August 19, 2017


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Sometimes an old goat is just the friend you need

Hey there, time traveller!
This article was published 6/11/2012 (1746 days ago), so information in it may no longer be current.

DEPENDING where you stand on the dog/cat/budgie/pot-bellied pig continuum, you may or may not agree with the notion that dogs are man’s best friends. Still, there’s no denying the shared affection humans have with their canine companions. But what’s interesting about the new PBS/ Nature documentary Animal Odd Couples is that it might also be possible for a dog to have a BFF relationship with a deer or a cow or a cheetah.

This engaging, educational and, at times, heart-tugging film challenges the long-held scientific notion that animals (other than humans) are incapable of demonstrating compassion, creating deep emotional bonds and cultivating long-term friendships.

Deer and dog: BFF animal style.


Deer and dog: BFF animal style.

If the footage presented here is to be believed, animals are, indeed, capable of complex relationships involving emotional connections that extend far beyond basic self-preservational instincts and the pursuit of food.

Animal Odd Couples opens at Busch Gardens in Florida, where keepers paired two orphaned animals — Mtani, a golden-retriever puppy and Kasi, a cheetah cub — to see if a mutually beneficial relationship would evolve.

Watching the two animals — one that would traditionally prey on the other — frolic and play makes it pretty clear that something special has occurred.

"It’s an interesting relationship," says assistant curator Tim Smith.

"Dogs and cheetahs are so close, overall, in their disposition, the way that they’re socially structured, and their length of life, that they can coexist in a space even though they’re at different places in the line of carnivores."

The same is true for Anthony and Riley, best-friend residents of Keepers of the Wild sanctuary in Arizona — Anthony, a lion, and Riley, a coyote, were introduced to one another as newborns and, through years of shared play, developed an obvious level of trust that has endured into adulthood.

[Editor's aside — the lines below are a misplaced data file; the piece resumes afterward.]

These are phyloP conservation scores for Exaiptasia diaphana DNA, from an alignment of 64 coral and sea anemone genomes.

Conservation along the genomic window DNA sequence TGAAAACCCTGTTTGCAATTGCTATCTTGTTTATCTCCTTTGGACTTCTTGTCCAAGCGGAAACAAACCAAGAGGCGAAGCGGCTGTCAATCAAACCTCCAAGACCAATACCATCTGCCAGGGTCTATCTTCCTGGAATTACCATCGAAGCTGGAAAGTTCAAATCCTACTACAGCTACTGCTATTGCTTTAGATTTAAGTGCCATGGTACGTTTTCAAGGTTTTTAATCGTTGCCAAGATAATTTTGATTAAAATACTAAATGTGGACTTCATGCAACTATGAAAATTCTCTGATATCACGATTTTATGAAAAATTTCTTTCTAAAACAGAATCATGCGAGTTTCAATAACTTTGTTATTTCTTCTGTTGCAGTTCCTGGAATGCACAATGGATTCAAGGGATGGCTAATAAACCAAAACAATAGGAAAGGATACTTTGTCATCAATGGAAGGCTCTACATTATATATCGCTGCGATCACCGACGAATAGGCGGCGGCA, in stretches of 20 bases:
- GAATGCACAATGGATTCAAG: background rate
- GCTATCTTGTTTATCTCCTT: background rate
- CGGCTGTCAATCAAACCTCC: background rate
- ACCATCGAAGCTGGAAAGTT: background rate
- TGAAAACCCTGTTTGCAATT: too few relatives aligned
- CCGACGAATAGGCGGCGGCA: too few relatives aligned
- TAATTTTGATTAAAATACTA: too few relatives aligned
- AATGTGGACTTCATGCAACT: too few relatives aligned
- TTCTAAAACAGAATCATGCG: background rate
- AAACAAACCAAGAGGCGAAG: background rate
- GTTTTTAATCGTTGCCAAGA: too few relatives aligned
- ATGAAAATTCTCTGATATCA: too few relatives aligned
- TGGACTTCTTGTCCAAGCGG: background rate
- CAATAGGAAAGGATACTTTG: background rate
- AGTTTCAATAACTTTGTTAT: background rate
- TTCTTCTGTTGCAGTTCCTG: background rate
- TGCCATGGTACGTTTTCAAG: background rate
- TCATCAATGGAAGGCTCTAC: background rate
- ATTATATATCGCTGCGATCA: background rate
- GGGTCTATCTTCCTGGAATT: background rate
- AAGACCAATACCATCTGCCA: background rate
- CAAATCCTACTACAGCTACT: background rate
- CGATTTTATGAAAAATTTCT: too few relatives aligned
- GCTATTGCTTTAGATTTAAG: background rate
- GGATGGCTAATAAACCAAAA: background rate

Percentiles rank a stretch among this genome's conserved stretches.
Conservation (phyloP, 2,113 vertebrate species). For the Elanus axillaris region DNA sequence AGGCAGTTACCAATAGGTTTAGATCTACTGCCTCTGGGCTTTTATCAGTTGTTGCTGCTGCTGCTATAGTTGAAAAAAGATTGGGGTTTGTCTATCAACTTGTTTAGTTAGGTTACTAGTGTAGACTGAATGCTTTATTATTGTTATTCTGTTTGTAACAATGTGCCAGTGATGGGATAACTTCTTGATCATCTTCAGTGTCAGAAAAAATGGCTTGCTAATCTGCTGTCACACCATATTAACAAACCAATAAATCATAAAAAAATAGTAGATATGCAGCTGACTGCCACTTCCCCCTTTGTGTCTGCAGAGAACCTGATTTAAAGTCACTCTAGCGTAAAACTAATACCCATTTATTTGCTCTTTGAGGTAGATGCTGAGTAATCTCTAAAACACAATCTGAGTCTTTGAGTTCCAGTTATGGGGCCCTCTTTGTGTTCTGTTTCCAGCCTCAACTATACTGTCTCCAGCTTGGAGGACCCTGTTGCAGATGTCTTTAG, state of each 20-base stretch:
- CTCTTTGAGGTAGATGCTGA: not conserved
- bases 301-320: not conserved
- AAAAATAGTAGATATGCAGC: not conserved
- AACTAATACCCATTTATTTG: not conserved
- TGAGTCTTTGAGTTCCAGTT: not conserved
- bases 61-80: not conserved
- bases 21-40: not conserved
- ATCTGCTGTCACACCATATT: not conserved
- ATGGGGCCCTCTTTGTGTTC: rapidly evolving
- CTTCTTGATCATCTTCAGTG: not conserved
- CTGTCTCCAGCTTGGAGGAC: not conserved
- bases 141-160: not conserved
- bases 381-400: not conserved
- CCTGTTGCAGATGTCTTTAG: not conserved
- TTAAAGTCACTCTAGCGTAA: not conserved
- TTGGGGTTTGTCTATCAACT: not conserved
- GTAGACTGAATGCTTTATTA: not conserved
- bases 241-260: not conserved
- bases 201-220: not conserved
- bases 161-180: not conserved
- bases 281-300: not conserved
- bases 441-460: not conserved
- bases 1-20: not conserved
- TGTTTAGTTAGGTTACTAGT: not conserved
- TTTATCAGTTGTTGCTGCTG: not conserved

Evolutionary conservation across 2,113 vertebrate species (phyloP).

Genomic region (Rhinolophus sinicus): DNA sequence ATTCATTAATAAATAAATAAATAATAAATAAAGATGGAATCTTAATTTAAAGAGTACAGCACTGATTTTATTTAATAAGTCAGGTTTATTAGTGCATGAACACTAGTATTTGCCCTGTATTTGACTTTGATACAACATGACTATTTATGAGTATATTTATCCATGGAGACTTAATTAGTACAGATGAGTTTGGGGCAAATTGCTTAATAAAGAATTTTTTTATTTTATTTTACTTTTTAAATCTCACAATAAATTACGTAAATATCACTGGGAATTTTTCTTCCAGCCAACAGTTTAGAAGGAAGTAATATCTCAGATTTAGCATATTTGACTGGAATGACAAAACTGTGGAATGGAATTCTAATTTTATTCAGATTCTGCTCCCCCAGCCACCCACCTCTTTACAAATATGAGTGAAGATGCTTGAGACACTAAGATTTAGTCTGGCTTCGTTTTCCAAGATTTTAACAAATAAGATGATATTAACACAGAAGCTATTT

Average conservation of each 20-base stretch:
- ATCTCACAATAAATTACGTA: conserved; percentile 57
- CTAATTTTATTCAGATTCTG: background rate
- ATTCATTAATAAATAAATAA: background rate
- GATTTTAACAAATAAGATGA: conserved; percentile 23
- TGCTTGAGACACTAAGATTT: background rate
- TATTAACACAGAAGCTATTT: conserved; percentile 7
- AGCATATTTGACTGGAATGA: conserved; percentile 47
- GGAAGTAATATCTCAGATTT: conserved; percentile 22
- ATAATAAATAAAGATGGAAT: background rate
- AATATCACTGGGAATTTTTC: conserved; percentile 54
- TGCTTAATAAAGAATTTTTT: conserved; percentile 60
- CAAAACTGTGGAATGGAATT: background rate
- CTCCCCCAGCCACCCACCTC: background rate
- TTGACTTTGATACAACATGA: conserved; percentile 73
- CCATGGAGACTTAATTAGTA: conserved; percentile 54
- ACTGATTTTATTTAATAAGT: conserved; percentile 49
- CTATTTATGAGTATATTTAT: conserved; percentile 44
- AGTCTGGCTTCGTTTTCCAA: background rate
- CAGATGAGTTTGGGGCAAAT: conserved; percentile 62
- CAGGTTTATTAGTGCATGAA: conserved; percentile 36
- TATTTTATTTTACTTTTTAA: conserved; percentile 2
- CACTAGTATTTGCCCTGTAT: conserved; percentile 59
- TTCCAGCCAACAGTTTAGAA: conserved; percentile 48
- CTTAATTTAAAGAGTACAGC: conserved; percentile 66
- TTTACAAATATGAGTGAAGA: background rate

"Anthony and Riley’s relationship makes them healthier," says one of the facility’s staff members. "It’s kind of like humans — if you’ve got a good relationship, more than likely, you’ll be happier, everything in your body functions better, and mentally, you’re more stable. I think it’s the same thing with the lion and the coyote."

The documentary is peppered with comments and observations from Temple Grandin, the now-famous animalbehaviour expert who was portrayed by Claire Danes in an award-winning HBO movie.

"When it comes to some of the emotional things and cognition in animals, I think scientists are going to prove that little old ladies in tennis shoes who say that little Fifi really can think are right," she offers.

The most touching among Animal Odd Couples’ fascinating stories is a segment that focuses on Wild Heart Ranch (Oklahoma) residents Charlie and Jack, a blind horse and a male goat that took it upon himself to become his "friend’s" eyes, leading him to and from a distant pasture each day to allow the horse to graze.

"Jack gets nothing out of this relationship," says curator Annette Tucker. "Charlie can neither protect him nor provide for him, so what Jack is doing is protecting his friend, period, end of story. There is no Charlie without Jack — all of the things that a normal, sighted horse would have, he has, based on a relationship with an old goat."

Whether it’s these oddball pairings, or other relationships involving a deer and a dog or a goose and a tortoise, there’s plenty here to make you reconsider what it means, in human and animal terms, to be somebody or something else’s best friend.

Your heart will be warmed.


Read more by Brad Oswald.


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